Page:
Best of Show

February 18, 2008 - 15:09

The best of trials were selected from the trials at North Carolina State, the University of Florida and Pleasant View Gardens, where the cooperators were Karolina Dworczak and Deke Jackson. Each location picked the 10 best varieties in their individual trials. Then, the varieties selected at two or more locations were designated as Best of Trials for 2007. ‘Prestige Red’ was the only variety picked at all three locations. This year, none of the new introductions made the best of trials list, and some older varieties reclaimed their spots.

The individual locations base their selection for best varieties on a range of characteristics, including consumer reactions, plant appearance and ease of production. An important consideration for newer varieties is often whether it fills an industry need in terms of uniqueness, color and/or finish timing. Many of the newer varieties are excellent but not distinctly better than existing varieties. As the number and quality of varieties increases, it is harder for new varieties to find a niche.

 

The “Best of” Varieties

‘Cortez Burgundy’. When introduced a few years ago, ‘Cortez Burgundy’ was the hot new novelty variety. While it is no longer new, it has become a standard novelty and still receives among the highest evaluations in consumer-preference surveys. It is generally easy to grow, and many growers use ‘Cortez Burgundy’ even if they do not grow other Cortez colors. It finishes a little later than ‘Cortez Red’, and some growers use black cloth to bring it in earlier. A weakness is postharvest performance, where the bracts seem to age rapidly, lose their bright burgundy color and become darker. Sporting back to red can be a problem, but the incidence of sporting has been generally low in the past few years. Growers in warm climates should be aware that it is sensitive to high temperatures and avoid growing it in the hottest environments.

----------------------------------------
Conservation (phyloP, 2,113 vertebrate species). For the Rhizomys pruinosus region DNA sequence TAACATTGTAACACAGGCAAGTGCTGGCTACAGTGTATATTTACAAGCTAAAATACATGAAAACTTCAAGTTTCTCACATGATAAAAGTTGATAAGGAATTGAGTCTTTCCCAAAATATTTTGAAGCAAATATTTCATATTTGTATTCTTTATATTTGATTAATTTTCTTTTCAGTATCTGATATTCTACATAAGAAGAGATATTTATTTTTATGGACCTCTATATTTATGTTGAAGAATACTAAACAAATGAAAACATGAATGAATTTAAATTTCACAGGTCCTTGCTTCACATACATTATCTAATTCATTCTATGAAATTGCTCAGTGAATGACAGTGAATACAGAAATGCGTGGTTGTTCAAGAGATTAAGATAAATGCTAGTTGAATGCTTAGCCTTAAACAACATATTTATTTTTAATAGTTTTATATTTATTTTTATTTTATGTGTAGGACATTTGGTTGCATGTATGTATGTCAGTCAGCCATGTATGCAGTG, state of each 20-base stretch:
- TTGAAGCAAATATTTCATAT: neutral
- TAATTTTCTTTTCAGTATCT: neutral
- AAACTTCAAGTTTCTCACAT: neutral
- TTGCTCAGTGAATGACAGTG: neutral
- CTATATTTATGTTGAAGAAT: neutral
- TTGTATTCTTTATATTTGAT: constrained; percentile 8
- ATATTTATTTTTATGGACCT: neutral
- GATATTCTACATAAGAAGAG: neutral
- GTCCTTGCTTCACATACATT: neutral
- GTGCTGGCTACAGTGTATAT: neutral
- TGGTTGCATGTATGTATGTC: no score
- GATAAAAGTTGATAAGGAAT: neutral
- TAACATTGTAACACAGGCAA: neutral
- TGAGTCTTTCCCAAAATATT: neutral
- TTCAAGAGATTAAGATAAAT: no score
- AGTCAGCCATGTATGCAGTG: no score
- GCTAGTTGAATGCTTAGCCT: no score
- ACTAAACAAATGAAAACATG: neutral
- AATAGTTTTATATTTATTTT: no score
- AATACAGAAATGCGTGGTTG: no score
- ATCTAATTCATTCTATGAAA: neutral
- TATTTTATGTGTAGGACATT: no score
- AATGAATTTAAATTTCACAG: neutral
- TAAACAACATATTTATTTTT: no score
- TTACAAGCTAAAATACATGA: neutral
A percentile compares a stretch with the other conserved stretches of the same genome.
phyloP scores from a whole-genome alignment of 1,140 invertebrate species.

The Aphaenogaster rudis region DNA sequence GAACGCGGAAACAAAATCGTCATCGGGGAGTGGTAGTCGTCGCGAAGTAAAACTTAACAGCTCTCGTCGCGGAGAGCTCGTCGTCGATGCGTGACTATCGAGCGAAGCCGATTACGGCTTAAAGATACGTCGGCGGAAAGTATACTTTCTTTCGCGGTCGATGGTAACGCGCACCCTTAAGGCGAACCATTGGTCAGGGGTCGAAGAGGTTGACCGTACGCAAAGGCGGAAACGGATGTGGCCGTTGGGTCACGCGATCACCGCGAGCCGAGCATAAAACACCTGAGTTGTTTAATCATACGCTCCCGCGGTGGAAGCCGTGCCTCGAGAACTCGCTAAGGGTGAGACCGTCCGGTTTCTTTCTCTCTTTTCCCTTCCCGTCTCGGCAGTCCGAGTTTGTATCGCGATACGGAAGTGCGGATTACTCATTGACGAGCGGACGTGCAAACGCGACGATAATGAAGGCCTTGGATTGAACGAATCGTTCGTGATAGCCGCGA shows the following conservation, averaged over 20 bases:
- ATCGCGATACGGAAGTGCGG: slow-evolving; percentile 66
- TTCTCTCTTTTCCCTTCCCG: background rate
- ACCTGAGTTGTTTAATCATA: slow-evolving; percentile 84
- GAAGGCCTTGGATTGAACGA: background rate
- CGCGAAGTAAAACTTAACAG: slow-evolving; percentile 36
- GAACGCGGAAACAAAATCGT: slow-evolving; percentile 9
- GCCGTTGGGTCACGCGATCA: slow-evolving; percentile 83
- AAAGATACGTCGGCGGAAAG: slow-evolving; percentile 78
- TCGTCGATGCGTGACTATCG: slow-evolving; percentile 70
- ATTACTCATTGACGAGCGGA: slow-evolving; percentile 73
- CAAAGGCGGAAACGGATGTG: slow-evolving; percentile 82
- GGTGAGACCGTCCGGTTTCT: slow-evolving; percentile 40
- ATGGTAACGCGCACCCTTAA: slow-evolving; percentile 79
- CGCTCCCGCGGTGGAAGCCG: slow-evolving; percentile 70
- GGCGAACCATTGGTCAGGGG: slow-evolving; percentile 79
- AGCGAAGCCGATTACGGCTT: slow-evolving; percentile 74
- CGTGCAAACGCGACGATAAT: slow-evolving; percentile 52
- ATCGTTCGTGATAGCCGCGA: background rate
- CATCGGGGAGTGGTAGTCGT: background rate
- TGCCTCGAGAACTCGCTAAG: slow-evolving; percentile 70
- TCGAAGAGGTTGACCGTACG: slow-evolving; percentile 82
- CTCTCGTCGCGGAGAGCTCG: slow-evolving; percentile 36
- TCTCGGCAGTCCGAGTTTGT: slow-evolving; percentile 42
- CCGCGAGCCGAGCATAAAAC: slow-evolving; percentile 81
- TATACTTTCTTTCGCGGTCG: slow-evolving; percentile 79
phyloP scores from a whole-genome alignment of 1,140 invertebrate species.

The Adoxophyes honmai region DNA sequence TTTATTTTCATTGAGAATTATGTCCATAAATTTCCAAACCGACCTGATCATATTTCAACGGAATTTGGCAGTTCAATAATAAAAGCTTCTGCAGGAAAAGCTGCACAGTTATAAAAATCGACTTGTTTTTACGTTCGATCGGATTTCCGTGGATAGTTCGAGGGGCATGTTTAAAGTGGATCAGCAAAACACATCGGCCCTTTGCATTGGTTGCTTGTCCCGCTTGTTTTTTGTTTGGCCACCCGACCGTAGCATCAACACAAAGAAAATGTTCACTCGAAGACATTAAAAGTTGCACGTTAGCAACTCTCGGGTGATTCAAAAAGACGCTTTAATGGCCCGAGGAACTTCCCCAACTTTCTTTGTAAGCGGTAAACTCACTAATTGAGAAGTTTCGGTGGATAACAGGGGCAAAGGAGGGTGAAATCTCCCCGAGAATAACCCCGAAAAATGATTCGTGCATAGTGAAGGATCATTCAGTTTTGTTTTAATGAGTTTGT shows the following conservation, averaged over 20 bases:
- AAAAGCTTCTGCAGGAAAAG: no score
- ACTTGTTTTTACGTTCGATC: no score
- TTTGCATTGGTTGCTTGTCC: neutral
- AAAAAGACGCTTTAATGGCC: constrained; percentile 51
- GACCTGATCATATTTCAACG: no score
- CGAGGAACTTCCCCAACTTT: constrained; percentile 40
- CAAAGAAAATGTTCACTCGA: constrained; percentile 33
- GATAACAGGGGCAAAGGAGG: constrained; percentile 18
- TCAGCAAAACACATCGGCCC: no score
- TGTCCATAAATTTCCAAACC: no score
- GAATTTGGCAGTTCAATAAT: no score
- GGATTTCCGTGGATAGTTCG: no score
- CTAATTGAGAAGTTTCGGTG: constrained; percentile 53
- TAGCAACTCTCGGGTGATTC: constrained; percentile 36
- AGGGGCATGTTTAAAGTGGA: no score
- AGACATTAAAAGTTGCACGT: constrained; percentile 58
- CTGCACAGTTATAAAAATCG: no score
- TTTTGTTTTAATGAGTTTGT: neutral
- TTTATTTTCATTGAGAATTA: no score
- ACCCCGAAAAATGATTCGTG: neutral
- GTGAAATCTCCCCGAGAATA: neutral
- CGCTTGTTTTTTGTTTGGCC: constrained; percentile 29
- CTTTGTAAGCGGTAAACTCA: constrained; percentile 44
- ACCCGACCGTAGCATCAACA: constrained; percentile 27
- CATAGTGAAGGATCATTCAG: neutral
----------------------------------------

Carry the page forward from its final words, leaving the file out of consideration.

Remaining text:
Enduring series. ‘Enduring Pink’ has become one of the more widely used pink cultivars in the South, and its use in the North is expanding. The red, white and marble colors in the Enduring series were introduced recently, all relatively close in growth habit and finish timing. Finish timing is early. The plants have lower than average vigor and are very easy to grow. The Enduring series performs well in both 6- and 61?2-inch production. A distinctive feature of the Enduring varieties is that the bracts are held at different angles and do not lay flat on top of the plant. The colors are brighter than most other dark leaf varieties.